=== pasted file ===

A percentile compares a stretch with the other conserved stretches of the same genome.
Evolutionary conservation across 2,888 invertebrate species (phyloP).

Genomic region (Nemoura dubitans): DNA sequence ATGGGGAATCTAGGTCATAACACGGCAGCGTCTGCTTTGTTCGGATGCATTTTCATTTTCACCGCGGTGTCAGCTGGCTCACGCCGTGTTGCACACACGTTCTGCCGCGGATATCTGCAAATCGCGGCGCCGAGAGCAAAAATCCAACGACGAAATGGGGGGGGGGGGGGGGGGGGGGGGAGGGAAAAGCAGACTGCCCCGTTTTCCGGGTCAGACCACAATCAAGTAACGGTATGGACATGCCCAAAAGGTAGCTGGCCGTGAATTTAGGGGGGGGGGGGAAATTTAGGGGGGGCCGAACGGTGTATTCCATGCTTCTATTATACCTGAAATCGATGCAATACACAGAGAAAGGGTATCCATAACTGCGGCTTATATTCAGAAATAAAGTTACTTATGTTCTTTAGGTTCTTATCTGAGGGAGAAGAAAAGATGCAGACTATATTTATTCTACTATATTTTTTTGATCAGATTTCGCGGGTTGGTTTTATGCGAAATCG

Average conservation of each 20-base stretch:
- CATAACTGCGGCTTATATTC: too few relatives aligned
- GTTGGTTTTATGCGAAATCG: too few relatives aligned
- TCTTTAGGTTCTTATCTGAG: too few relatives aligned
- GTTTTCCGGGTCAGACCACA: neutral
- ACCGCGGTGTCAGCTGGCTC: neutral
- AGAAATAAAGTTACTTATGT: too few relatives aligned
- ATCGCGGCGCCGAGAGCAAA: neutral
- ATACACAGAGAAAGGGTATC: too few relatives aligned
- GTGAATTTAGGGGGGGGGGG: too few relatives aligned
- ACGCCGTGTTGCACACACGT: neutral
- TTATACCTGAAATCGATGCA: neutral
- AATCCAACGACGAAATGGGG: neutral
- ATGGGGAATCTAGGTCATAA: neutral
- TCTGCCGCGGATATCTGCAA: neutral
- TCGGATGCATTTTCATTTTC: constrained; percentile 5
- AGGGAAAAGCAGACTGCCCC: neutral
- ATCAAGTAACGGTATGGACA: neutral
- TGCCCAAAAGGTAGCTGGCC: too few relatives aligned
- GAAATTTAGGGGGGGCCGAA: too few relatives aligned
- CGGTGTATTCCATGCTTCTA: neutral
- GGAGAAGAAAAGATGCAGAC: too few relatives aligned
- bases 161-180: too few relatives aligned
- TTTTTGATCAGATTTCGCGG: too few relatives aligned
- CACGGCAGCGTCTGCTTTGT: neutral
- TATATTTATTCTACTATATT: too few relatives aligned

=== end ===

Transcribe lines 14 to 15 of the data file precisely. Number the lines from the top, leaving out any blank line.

- ACGCCGTGTTGCACACACGT: neutral
- TTATACCTGAAATCGATGCA: neutral